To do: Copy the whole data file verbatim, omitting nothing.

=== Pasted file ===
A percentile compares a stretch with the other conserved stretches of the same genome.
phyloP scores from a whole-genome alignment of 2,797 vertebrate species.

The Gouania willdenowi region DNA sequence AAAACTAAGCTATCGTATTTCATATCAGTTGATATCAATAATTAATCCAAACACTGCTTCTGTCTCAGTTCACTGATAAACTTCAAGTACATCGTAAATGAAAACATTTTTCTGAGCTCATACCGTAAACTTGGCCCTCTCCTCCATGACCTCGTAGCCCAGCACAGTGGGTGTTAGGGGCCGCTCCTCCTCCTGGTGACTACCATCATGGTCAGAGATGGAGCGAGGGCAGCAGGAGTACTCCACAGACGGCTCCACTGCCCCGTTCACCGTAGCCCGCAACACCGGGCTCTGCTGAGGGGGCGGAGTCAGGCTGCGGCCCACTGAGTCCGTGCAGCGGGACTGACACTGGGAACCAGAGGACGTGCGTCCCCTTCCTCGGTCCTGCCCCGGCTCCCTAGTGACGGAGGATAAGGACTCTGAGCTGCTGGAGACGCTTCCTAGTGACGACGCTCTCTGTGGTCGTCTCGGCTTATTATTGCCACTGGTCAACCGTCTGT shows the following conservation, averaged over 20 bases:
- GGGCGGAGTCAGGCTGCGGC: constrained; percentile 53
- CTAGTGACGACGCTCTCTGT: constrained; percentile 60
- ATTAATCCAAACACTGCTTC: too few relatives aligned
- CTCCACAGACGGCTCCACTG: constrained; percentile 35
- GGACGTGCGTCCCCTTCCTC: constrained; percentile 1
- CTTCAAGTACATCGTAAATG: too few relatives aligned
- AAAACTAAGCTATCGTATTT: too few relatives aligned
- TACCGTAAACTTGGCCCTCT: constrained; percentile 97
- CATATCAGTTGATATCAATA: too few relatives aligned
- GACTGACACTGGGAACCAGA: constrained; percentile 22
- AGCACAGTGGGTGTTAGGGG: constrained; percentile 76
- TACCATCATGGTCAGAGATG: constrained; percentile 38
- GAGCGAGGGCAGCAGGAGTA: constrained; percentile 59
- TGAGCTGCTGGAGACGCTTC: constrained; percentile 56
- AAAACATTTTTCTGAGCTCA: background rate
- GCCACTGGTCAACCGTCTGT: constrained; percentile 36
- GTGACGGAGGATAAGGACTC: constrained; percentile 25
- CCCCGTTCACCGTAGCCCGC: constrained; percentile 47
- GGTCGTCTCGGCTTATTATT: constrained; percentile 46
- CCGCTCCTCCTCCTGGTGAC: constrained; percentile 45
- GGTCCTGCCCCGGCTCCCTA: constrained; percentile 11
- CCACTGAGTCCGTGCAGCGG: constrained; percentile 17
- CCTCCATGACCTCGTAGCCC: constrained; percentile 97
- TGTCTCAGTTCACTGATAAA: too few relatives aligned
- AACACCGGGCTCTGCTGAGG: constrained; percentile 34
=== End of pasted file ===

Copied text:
A percentile compares a stretch with the other conserved stretches of the same genome.
phyloP scores from a whole-genome alignment of 2,797 vertebrate species.

The Gouania willdenowi region DNA sequence AAAACTAAGCTATCGTATTTCATATCAGTTGATATCAATAATTAATCCAAACACTGCTTCTGTCTCAGTTCACTGATAAACTTCAAGTACATCGTAAATGAAAACATTTTTCTGAGCTCATACCGTAAACTTGGCCCTCTCCTCCATGACCTCGTAGCCCAGCACAGTGGGTGTTAGGGGCCGCTCCTCCTCCTGGTGACTACCATCATGGTCAGAGATGGAGCGAGGGCAGCAGGAGTACTCCACAGACGGCTCCACTGCCCCGTTCACCGTAGCCCGCAACACCGGGCTCTGCTGAGGGGGCGGAGTCAGGCTGCGGCCCACTGAGTCCGTGCAGCGGGACTGACACTGGGAACCAGAGGACGTGCGTCCCCTTCCTCGGTCCTGCCCCGGCTCCCTAGTGACGGAGGATAAGGACTCTGAGCTGCTGGAGACGCTTCCTAGTGACGACGCTCTCTGTGGTCGTCTCGGCTTATTATTGCCACTGGTCAACCGTCTGT shows the following conservation, averaged over 20 bases:
- GGGCGGAGTCAGGCTGCGGC: constrained; percentile 53
- CTAGTGACGACGCTCTCTGT: constrained; percentile 60
- ATTAATCCAAACACTGCTTC: too few relatives aligned
- CTCCACAGACGGCTCCACTG: constrained; percentile 35
- GGACGTGCGTCCCCTTCCTC: constrained; percentile 1
- CTTCAAGTACATCGTAAATG: too few relatives aligned
- AAAACTAAGCTATCGTATTT: too few relatives aligned
- TACCGTAAACTTGGCCCTCT: constrained; percentile 97
- CATATCAGTTGATATCAATA: too few relatives aligned
- GACTGACACTGGGAACCAGA: constrained; percentile 22
- AGCACAGTGGGTGTTAGGGG: constrained; percentile 76
- TACCATCATGGTCAGAGATG: constrained; percentile 38
- GAGCGAGGGCAGCAGGAGTA: constrained; percentile 59
- TGAGCTGCTGGAGACGCTTC: constrained; percentile 56
- AAAACATTTTTCTGAGCTCA: background rate
- GCCACTGGTCAACCGTCTGT: constrained; percentile 36
- GTGACGGAGGATAAGGACTC: constrained; percentile 25
- CCCCGTTCACCGTAGCCCGC: constrained; percentile 47
- GGTCGTCTCGGCTTATTATT: constrained; percentile 46
- CCGCTCCTCCTCCTGGTGAC: constrained; percentile 45
- GGTCCTGCCCCGGCTCCCTA: constrained; percentile 11
- CCACTGAGTCCGTGCAGCGG: constrained; percentile 17
- CCTCCATGACCTCGTAGCCC: constrained; percentile 97
- TGTCTCAGTTCACTGATAAA: too few relatives aligned
- AACACCGGGCTCTGCTGAGG: constrained; percentile 34